For the astronauts it is a simple walk-on role as they stride from the helicopter onto Hornet`s deck, heading for quarantine.
By Deeksha Ahuja
Astronauts transfering to a hovering helicopter
Cocooned in BIG`s (biological isolation garments) to guard against the possibility of bringing back lunar micro-organisms, the astronauts transfer to a hovering helicopter that will shuttle them to the recovery ship U.S.S. Hornet. As a frogman snaps pictures, far right, Aldrin boosts Collins aloft on a hoist. Balloons that righted the craft when it capsized after splashdown bob gaily above a flotation collar.
Apollo 11`s command module splashed down in the Pacific Ocean
At 12:15 p.m. EDT July 24 the Apollo 11`s command module Columbia splashed down in the mid-Pacific, about 24 kilometers from the recovery ship U.S.S. Hornet. All primary mission objectives and all detailed test objectives of Apollo 11 were met, and all crew members remained in good health.
Eagle lifted off from the moon
The Eagle lifted off from the moon at 1:54 p.m. EDT July 21, having spent 21 hours 36 minutes on the lunar surface. It docked with the CSM at 5:35 p.m. and the crew, with the lunar samples and film, transferred to the CSM. The LM ascent stage was jettisoned into lunar orbit. The crew then rested and prepared for the return trip to the earth.
Seismic unit placed on Moon
Ready to check the pulse of the moon, the seismic unit—four seismometers in one—is powered by solar panels and has nuclear heaters to help it withstand frigid lunar nights. Aldrin returns to Eagle after setting up the instrument, which is so sensitive it can detect pea-size meteorites hitting the moon half a mile away. Laser reflector, behind the seismic unit, bounces narrow light beams back to earth so physicists can measure earth-moon distances precisely.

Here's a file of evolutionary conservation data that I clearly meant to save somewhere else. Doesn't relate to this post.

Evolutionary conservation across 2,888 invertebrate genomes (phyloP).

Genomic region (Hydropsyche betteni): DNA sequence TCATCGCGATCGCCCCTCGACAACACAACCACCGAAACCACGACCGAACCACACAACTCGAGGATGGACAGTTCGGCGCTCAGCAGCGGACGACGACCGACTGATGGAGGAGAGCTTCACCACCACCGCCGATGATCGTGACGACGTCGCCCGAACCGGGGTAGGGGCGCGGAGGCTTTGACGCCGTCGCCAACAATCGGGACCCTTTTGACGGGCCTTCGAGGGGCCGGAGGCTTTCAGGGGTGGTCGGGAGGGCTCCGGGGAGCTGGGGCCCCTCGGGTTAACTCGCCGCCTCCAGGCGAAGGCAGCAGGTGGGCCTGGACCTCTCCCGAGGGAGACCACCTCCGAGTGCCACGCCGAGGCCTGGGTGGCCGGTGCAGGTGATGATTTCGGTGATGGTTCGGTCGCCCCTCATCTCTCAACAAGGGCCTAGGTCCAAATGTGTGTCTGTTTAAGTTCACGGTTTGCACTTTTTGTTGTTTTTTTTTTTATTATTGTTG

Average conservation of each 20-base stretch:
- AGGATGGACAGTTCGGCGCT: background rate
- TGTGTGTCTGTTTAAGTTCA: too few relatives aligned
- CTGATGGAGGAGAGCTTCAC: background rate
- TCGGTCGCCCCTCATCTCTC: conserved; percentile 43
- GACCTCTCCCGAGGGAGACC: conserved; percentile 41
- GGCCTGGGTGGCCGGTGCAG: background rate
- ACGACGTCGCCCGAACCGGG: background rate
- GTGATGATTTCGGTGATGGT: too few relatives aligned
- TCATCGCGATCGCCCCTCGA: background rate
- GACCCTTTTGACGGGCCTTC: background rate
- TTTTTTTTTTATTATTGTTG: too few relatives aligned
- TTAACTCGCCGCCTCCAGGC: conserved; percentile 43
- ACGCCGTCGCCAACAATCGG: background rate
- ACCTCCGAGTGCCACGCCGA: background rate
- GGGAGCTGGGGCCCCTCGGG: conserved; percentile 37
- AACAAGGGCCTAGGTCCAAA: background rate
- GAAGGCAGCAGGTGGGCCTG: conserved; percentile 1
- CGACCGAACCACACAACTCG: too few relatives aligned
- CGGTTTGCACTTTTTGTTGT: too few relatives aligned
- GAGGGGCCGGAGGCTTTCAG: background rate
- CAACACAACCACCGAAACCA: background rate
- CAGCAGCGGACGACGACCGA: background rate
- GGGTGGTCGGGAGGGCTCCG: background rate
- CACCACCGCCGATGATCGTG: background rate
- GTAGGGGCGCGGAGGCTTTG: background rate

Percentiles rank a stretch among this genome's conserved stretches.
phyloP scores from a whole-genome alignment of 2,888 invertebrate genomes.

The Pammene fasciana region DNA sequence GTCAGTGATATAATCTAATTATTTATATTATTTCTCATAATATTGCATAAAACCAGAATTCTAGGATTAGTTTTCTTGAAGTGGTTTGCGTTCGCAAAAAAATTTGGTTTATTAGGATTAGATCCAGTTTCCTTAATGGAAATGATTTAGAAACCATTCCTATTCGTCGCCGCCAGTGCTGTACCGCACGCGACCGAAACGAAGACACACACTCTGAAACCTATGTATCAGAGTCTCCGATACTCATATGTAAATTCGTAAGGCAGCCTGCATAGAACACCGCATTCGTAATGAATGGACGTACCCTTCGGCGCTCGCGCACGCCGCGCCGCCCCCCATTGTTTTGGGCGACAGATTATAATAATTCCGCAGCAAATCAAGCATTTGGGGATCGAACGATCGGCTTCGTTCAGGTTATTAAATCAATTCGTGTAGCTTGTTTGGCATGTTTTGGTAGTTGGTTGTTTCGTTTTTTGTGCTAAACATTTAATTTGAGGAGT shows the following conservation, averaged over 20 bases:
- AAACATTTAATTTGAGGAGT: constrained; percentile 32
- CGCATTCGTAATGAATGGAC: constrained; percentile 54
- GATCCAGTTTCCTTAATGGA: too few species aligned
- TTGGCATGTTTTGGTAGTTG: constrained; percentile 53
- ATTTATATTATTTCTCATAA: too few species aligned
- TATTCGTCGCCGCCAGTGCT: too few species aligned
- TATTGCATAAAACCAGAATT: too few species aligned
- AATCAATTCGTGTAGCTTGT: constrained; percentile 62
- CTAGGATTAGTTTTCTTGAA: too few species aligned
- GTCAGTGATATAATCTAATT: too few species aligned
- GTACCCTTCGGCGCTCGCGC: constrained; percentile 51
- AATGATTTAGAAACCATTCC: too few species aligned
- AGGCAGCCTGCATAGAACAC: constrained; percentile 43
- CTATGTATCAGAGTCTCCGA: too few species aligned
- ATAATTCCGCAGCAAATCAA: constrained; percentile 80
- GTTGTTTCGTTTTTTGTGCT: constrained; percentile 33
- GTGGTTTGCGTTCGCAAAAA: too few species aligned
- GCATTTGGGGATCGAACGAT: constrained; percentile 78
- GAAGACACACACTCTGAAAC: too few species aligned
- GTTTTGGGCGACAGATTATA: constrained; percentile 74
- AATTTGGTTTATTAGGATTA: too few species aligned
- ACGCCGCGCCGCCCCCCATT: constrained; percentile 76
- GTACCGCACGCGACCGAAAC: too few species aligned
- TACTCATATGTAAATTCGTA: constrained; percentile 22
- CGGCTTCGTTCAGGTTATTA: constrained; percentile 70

Neil Armstrong and Edwin E Aldrin raised American Flag on Moon
The toughest moonwalk task for the astronauts was to plant the American flag. NASA`s studies suggested that the lunar soil was soft, but Armstrong and Aldrin found the surface to be a thin wisp of dust over hard rock. Neil A. Armstrong and Edwin E. Aldrin managed to drive the flagpole a few inches into the ground on the Sea of Tranquility, July 20, 1969. An automatic sequence camera made the photograph.
Astronauts walk on Moon
Footprint on the virgin moon marks fulfillment of an age-old dream, which was made a national objective by President John F. Kennedy on May 25, 1961. Neil Armstrong and Edwin Aldrin set foot on the moon`s firm, granular surface 5 months and 11 days before the end of the 1960`s. Aldrin descends steps of Lunar Module ladder to walk on moon.
Lunar Module toched the Moon`s surface
The LM touched down on the moon at 4:18 p.m. EDT July 20. At the dawn of a two-week lunar day, Edwin Aldrin strides across a small crater near one of Eagle`s foil-wrapped landing probes. A few hours earlier the men had flashed the words that thrilled a waiting world: "Tranquility Base here. The Eagle has landed." While Armstrong and Aldrin explore the surface, Michael Collins keeps lonely vigil in Columbia, Apollo 11`s command module orbiting the moon.
A view of Earth rising over Moon`s horizon
The spacecraft entered lunar orbit at 1:28 p.m. EDT on July 19. During the second lunar orbit, a live color telecast of the lunar surface was made. The astronauts took a view of the Earth rising over Moon`s horizon taken from Apollo 11 spacecraft.
Apollo 11 takes off
First landing on moon: Apollo 11 (AS-506) - with astronauts Neil A. Armstrong, Michael Collins, and Edwin E. Aldrin, Jr., aboard - was launched from Pad A, Launch Complex 39, KSC, at 9:32 a.m. EDT July 16, 1969.The Apollo 11 astronauts who became the first men to walk on the Moon, had split over whether to send missions to Mars. July 20 2012, marked as the 43rd anniversary of the first ever moonwalk. - Deeksha Ahuja